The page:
Close window
PsyBC Logo



->Conference & Seminar Rooms| CE Accrediations| FAQ'S

Return to Library Categories

Library Paper

Title: Ethics in Cyberspace Research (John Suler, PhD - 1 CEU)

AUTHORS(s): JohnSuler, Ph.D.
JOHN SULER, Ph.D. is a clinical psychologist and Professor of Psychology in the Science and Technology Center at Rider University. His online hypertext book The Psychology of Cyberspace describes the results of his ongoing research on how individuals and groups behave on the Internet. His work has been translated into seven languages and reported by widely known media such as The New York Times, Washington Post, BBC, CNN, NBC, US News and World Report, and The Chronicle of Higher Education. He is consulting editor for the Journal of Virtual Environments, CyberPsychology and Behavior, and the Contemporary Media Forum for The Journal of Applied Psychoanalysis. He is a founding member and serves on the executive board of the International Society for Mental Health Online, where he also created and moderated its online clinical case study group. He also created and facilitates the The Psychology of Cyberspace Forum at Behavior Online. Johns other web projects include the Teaching Clinical Psychology and award winning Zen Stories to Tell Your Neighbors web sites.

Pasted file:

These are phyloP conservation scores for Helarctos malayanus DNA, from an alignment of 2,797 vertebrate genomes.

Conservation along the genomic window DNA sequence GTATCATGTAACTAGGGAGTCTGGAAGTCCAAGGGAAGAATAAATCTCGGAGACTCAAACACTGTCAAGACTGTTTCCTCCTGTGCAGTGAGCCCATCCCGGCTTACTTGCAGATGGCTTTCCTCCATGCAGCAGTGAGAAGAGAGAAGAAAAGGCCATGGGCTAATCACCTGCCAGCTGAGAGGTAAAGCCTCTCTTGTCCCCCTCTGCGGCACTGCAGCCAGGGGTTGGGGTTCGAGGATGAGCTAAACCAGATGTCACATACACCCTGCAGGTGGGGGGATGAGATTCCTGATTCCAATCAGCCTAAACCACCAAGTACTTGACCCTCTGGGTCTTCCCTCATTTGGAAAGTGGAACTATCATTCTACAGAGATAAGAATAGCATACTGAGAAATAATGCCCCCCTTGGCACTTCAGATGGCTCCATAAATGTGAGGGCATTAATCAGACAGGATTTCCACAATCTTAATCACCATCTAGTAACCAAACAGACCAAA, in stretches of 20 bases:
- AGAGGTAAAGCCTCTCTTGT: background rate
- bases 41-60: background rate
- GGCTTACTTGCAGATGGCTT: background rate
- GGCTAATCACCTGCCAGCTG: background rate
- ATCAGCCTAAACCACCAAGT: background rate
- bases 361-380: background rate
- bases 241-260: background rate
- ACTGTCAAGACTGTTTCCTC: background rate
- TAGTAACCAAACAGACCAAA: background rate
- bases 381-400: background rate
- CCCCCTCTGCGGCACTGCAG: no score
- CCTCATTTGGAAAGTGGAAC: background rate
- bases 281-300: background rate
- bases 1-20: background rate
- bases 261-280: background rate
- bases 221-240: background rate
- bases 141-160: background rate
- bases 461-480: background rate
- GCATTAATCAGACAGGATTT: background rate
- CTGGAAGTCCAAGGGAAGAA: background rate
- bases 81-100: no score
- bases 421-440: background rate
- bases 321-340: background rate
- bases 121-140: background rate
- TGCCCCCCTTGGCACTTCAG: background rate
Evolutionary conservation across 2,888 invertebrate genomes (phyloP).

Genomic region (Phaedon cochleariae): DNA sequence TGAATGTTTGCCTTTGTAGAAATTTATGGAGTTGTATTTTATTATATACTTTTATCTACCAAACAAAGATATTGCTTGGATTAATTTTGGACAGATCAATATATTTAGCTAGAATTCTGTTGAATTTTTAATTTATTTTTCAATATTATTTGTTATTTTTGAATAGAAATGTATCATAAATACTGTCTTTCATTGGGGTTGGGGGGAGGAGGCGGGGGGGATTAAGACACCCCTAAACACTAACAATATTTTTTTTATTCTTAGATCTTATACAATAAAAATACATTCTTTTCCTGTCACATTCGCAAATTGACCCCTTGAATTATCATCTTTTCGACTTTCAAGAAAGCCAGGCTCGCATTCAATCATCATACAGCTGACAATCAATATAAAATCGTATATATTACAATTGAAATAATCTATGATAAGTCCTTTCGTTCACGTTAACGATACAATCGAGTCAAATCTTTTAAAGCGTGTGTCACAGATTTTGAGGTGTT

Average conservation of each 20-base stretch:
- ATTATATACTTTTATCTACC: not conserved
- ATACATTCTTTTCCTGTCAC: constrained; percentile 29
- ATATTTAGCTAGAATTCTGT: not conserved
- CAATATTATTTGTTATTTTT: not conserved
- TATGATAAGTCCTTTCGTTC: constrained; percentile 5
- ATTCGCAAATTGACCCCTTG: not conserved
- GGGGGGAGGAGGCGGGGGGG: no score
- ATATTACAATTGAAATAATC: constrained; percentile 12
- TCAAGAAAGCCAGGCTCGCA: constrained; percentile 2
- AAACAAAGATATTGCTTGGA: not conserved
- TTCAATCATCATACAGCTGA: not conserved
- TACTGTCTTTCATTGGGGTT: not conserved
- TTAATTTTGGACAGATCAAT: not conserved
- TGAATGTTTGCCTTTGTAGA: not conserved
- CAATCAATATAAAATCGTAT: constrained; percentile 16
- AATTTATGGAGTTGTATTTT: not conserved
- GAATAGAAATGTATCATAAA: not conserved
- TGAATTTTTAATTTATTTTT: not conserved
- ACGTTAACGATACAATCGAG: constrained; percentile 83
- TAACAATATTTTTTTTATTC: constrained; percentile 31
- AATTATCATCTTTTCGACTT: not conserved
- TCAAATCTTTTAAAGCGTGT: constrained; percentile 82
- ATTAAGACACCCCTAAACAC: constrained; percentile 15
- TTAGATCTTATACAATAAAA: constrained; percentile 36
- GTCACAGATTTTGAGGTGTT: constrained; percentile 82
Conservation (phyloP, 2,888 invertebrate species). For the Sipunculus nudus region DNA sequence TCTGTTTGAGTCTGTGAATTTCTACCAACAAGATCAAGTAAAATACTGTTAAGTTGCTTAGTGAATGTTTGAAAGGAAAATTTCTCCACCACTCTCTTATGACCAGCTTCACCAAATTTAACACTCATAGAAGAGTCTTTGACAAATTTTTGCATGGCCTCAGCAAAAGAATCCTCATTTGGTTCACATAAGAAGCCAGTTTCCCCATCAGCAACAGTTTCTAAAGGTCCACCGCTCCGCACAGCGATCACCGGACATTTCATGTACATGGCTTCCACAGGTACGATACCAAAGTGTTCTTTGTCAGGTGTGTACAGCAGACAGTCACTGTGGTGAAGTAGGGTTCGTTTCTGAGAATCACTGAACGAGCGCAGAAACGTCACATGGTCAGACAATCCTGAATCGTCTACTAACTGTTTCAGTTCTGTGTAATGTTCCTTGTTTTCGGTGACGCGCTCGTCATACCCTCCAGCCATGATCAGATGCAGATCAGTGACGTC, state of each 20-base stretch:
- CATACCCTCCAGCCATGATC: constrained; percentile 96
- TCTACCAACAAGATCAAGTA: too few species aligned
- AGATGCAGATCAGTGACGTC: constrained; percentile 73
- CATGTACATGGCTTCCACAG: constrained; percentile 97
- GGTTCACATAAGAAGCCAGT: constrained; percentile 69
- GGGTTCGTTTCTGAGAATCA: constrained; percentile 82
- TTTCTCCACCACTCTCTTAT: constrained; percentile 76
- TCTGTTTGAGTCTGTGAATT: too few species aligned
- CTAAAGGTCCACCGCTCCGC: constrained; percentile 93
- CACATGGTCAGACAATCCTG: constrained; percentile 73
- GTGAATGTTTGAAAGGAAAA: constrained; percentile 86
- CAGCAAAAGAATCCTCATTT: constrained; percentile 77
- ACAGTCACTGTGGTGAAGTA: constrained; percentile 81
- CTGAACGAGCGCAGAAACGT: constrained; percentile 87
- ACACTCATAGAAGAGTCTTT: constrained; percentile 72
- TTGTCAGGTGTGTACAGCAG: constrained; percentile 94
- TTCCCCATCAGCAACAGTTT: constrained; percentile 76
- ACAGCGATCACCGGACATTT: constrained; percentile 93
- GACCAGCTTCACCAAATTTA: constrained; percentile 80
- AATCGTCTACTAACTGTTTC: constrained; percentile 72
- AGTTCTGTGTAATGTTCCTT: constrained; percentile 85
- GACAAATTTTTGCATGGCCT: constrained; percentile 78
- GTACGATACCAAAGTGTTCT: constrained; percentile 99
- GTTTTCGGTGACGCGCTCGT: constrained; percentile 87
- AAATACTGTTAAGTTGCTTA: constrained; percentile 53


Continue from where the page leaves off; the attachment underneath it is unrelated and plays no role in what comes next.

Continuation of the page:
CEUs: 1
VIEW PAPER (free without CEUs)

Many mental health professionals are studying and writing about online relationships and groups. What are the ethical issues involved in doing such research? This article examines the ethical standards that have been proposed by professional organizations. It focuses on three critical issues: informed consent, the individual right to privacy, and the contribution the research makes to online groups and living.

Educational Objectives:

1. The reader will gain an understanding of the various ethical issues that are unique to online research.

2. The reader will learn about the ethical standards that have been proposed by professional organizations and how those standards apply to different types of online studies.